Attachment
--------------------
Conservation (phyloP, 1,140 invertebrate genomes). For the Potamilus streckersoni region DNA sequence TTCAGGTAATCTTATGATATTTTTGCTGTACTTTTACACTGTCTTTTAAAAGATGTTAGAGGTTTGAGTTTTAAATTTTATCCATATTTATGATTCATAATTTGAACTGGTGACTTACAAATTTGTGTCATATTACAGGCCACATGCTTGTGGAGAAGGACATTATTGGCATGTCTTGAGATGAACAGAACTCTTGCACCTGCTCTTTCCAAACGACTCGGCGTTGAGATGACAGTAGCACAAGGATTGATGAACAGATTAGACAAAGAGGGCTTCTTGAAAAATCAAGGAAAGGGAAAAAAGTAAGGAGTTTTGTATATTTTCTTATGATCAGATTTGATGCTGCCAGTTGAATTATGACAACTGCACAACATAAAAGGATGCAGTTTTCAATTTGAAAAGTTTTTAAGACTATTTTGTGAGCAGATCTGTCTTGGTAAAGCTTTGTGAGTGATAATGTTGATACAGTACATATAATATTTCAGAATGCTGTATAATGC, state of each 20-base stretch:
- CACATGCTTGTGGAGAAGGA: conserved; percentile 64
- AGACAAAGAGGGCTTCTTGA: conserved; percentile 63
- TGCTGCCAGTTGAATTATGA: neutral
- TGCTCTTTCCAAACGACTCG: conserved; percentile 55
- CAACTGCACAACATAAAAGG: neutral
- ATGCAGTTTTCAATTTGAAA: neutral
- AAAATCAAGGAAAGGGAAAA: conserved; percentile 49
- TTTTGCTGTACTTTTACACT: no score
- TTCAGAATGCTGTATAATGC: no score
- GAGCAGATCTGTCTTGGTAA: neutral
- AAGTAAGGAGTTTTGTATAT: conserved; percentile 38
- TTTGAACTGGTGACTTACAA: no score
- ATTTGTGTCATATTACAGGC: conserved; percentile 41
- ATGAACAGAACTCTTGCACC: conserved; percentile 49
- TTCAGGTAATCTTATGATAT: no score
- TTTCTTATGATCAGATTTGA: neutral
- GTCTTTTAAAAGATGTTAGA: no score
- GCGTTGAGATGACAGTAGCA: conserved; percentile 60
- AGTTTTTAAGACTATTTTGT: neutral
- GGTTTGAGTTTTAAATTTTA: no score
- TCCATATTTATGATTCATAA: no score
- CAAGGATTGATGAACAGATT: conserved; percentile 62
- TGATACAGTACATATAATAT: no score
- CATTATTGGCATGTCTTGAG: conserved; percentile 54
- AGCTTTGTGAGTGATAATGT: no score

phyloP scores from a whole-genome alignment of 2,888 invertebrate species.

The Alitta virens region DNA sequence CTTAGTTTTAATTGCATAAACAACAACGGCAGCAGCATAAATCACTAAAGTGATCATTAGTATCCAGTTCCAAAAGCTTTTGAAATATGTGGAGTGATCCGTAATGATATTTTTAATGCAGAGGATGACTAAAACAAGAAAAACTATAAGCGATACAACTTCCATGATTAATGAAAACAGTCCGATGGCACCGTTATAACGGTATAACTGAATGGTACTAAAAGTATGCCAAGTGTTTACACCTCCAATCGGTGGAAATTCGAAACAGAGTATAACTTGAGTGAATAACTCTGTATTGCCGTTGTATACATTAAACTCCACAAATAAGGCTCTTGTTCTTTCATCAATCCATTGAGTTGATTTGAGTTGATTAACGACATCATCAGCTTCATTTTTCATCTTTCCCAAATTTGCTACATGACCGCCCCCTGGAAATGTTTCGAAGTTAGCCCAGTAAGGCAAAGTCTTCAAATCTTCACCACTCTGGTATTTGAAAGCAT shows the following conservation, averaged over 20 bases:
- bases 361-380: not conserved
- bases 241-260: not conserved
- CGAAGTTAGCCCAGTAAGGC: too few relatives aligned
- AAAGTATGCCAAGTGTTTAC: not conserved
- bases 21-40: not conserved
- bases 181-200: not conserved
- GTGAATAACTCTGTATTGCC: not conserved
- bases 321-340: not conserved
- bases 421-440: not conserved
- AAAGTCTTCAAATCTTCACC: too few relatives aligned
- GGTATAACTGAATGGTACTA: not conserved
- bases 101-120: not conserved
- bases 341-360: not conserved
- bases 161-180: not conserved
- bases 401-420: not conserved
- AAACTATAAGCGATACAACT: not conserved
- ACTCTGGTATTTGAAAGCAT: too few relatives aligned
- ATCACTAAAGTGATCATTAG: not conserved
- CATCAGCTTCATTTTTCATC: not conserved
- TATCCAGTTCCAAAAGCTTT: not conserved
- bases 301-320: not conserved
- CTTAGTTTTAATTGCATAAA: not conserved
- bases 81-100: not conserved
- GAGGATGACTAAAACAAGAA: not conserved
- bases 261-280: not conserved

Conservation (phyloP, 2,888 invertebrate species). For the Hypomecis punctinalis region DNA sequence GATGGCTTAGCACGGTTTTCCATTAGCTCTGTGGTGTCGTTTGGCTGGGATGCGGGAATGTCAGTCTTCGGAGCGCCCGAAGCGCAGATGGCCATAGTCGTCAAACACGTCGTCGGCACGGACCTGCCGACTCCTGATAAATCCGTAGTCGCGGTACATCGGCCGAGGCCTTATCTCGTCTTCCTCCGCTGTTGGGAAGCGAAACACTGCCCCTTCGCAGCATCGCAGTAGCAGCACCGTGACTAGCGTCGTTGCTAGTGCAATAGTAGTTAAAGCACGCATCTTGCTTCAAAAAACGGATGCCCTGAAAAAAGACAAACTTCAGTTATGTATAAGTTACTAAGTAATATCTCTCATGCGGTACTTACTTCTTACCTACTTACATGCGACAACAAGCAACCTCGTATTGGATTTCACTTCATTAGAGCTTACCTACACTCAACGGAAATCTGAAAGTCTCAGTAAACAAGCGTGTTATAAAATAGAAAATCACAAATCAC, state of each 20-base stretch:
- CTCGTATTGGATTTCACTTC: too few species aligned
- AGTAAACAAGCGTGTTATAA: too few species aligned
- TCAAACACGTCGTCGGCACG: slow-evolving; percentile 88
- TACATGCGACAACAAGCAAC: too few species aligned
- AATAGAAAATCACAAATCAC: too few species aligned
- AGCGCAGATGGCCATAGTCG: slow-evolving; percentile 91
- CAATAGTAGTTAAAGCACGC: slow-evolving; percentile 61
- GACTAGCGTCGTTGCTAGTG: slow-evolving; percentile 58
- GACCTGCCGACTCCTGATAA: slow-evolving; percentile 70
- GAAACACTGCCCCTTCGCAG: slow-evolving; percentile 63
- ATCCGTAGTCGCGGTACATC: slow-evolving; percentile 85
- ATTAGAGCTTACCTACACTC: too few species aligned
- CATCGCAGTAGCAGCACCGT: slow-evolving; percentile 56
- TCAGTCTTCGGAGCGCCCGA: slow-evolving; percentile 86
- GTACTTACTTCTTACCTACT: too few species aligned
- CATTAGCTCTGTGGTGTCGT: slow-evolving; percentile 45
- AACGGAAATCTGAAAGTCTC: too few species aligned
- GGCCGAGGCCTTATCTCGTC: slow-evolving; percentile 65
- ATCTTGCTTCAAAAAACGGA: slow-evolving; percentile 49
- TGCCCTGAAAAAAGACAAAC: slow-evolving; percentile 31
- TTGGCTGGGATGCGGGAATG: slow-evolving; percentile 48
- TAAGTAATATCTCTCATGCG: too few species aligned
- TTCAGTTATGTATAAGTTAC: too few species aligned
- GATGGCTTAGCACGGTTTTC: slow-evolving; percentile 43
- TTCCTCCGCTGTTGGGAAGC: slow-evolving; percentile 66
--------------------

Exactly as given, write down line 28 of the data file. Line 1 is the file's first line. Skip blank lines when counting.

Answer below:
The Alitta virens region DNA sequence CTTAGTTTTAATTGCATAAACAACAACGGCAGCAGCATAAATCACTAAAGTGATCATTAGTATCCAGTTCCAAAAGCTTTTGAAATATGTGGAGTGATCCGTAATGATATTTTTAATGCAGAGGATGACTAAAACAAGAAAAACTATAAGCGATACAACTTCCATGATTAATGAAAACAGTCCGATGGCACCGTTATAACGGTATAACTGAATGGTACTAAAAGTATGCCAAGTGTTTACACCTCCAATCGGTGGAAATTCGAAACAGAGTATAACTTGAGTGAATAACTCTGTATTGCCGTTGTATACATTAAACTCCACAAATAAGGCTCTTGTTCTTTCATCAATCCATTGAGTTGATTTGAGTTGATTAACGACATCATCAGCTTCATTTTTCATCTTTCCCAAATTTGCTACATGACCGCCCCCTGGAAATGTTTCGAAGTTAGCCCAGTAAGGCAAAGTCTTCAAATCTTCACCACTCTGGTATTTGAAAGCAT shows the following conservation, averaged over 20 bases: